Every year in late July, unless you keep away from the center of town shutters drawn and silicone earplugs firmly in place, you’re bound to see Elvis Presley getting takeout from The Olde Red Hen restaurant; tinkering on a Cadillac Eldorado in the library parking lot; practicing capoeira kicks outside Eddie Bush Arena; executing his signature knee slide move on stage in the Loblaws parking lot.
How did Collingwood, Ontario become the site of the World’s Largest Elvis Festival surpassing even Memphis, Tennessee? Collingwood has been hardwired for fun since the 1940s when two entrepreneurs began developing the ski hills in the snowbelt north of Toronto. The first customers took a “ski train” from Craigleith Station where a horse drawn sleigh transported them to Blue Mountain Resort.
As the ski industry took off, so did Collingwood’s reputation as Ontario’s playground offering four seasons of fun. From the 1850s to the 1980s, Collingwood thrived as one of Canada’s major shipbuilders. In the boom years, skilled locals built more than two hundred vessels including lake freighters and warships. Demand peaked during the Second World War followed by a devastating shutdown. Today, local merchants routinely display “marine legacy” photos. Native Collingwoodians reminisce about the community celebration that accompanied every boat launch. The 1986 loss of nearly 1,200 shipbuilding jobs is a phantom limb…anxiety about economic stimulus ever-present.
When a tribute artist named Billy Cann put together a modest 1995 talent contest featuring 35 tribute artists, Collingwood Chamber of Commerce saw the potential for a much larger community festival. They began marketing Collingwood as a family-friendly tourist town, an ideal location for the worldwide “Elvis Family” to come together. Over time, the Collingwood Elvis Festival has ballooned into a 5-day-carnivalesque “chance to learn about the man, his music, his attitude and his iconic image”. In an average year, more than 18,000 visitors converge on a town of 22,000.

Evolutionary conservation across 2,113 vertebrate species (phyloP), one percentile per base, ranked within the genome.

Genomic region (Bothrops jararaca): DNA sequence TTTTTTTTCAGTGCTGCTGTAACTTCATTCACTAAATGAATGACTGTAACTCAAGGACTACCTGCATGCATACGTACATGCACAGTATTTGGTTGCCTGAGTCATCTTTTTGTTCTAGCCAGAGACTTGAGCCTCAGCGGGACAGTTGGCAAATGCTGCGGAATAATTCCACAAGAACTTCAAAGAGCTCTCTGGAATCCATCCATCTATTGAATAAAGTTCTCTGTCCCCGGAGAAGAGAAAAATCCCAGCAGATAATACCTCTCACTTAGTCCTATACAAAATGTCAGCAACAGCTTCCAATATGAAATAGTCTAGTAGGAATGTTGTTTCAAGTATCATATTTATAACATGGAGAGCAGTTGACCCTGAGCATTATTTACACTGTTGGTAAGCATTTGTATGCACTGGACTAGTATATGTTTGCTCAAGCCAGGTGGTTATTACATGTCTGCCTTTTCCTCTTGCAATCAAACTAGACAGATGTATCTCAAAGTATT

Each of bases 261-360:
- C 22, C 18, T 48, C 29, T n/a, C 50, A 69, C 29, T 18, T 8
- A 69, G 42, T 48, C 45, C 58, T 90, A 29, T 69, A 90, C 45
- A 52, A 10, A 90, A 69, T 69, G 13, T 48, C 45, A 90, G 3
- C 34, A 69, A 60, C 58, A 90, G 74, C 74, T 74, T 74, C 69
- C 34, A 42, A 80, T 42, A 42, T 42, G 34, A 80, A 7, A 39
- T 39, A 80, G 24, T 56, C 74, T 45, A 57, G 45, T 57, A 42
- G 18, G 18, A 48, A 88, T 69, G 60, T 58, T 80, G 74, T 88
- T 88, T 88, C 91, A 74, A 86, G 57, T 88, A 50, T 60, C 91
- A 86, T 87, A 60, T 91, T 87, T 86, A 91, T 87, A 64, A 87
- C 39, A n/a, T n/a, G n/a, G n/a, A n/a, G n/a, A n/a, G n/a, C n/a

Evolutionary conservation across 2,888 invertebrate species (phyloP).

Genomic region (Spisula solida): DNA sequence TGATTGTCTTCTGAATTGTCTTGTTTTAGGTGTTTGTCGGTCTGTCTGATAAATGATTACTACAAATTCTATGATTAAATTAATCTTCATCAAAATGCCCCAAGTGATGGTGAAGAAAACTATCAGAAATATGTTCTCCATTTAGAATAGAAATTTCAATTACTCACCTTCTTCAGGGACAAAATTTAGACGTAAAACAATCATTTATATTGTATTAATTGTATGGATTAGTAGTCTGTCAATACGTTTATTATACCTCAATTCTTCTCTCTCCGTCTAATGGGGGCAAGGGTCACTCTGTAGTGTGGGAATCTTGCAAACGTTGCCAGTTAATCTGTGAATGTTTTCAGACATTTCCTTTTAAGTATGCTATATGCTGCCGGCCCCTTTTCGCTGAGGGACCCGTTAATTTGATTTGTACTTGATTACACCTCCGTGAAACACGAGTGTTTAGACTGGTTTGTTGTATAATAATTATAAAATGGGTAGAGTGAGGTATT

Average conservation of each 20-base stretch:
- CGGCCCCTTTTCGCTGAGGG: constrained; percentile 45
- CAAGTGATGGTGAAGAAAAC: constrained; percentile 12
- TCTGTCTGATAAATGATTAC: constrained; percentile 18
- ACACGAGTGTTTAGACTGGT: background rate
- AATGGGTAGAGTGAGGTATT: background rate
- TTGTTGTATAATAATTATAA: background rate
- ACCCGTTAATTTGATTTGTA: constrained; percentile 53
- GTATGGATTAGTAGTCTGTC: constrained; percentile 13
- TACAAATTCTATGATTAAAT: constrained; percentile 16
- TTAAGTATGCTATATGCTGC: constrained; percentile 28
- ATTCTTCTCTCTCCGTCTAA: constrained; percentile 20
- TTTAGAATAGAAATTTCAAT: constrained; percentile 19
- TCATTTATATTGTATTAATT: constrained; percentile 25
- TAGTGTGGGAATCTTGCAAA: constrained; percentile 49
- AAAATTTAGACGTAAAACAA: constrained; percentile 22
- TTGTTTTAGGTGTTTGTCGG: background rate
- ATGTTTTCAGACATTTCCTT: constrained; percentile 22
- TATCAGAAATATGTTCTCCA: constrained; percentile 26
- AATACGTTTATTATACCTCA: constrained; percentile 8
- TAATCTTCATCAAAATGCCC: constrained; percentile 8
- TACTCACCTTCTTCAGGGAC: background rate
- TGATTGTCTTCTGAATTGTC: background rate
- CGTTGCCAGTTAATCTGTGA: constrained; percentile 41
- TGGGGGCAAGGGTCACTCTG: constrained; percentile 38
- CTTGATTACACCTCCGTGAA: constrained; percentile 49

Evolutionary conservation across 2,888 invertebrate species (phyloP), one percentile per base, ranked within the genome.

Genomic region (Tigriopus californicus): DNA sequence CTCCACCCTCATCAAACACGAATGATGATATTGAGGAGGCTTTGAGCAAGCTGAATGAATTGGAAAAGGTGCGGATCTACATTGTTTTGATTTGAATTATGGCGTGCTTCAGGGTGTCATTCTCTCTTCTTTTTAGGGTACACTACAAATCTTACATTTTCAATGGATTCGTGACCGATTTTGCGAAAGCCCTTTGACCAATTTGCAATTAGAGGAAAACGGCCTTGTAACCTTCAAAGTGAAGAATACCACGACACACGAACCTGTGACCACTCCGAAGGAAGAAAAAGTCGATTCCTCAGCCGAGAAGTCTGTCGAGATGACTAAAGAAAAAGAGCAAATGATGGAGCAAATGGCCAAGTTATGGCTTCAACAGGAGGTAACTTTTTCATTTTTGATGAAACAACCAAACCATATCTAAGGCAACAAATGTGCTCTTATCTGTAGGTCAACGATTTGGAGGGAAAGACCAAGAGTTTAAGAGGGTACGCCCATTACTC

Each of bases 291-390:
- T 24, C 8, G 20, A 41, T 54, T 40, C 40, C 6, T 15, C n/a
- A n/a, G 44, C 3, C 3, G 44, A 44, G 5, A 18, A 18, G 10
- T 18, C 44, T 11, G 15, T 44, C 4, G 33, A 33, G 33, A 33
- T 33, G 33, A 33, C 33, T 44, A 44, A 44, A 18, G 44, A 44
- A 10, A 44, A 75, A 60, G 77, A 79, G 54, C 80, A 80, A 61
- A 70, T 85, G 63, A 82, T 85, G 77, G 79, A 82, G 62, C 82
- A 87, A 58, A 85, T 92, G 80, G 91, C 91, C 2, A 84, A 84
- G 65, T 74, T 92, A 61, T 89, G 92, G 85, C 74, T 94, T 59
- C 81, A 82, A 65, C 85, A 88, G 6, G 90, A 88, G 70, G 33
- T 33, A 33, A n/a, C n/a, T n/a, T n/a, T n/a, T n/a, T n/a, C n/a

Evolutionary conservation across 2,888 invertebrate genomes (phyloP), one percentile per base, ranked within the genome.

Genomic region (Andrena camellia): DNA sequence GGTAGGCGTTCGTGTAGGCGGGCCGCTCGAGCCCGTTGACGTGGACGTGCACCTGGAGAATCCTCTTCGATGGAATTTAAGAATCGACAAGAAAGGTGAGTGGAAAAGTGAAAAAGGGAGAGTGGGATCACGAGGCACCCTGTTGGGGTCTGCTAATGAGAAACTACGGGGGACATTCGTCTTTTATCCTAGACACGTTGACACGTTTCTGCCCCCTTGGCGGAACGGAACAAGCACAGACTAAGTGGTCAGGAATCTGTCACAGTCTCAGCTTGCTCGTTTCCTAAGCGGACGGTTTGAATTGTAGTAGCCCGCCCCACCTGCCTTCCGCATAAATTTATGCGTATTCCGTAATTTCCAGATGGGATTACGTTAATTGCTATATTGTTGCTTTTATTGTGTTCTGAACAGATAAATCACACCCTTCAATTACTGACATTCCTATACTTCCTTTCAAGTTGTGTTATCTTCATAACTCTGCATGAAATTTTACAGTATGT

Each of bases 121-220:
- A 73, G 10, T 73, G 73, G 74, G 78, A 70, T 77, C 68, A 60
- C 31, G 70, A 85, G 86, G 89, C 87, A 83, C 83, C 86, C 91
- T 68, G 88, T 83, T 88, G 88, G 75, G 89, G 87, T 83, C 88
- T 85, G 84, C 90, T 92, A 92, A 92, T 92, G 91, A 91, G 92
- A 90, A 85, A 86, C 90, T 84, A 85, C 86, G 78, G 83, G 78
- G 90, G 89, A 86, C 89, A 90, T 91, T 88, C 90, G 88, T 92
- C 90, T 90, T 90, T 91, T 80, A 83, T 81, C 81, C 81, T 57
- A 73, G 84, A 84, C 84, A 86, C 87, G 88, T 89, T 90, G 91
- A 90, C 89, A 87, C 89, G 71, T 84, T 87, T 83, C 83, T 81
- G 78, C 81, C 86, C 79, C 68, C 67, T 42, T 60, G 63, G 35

To ensure the best viewing spot at the free Street Party, savvy Elvis fans (aka “Elvi”) set up their lawn chairs at midnight. Hurontario Street is awash in vendors selling rockabilly wigs, giant belt buckles, license plates, henna tattoos, aviator glasses with attached sideburns. Of the 142 registered ETAs (Elvis Tribute Artists), maybe five bear a passing resemblance to the King of Rock and Roll in a sequin jumpsuit with attached cape. No matter how amateurish the music, how farfetched the wigs, the Elvi greet every musical tribute with blind adoration.
The bigger-ticket showcases (Average price: $50 – $70) have included ‘Inspirational Elvis’ (a Gospel singing competition); ‘Elvis Lives’ (his legacy and impact on other recording stars); ‘Welcome Home Elvis’ (honouring the year he completed his military service); ‘Essential Elvis’ (career highlights); ‘Elvis Signature Moments’ (a recreation of Elvis’ 1973 Aloha from Hawaii concert), ‘The Evolution of Elvis’ (Collingwood Festival’s 20th anniversary show).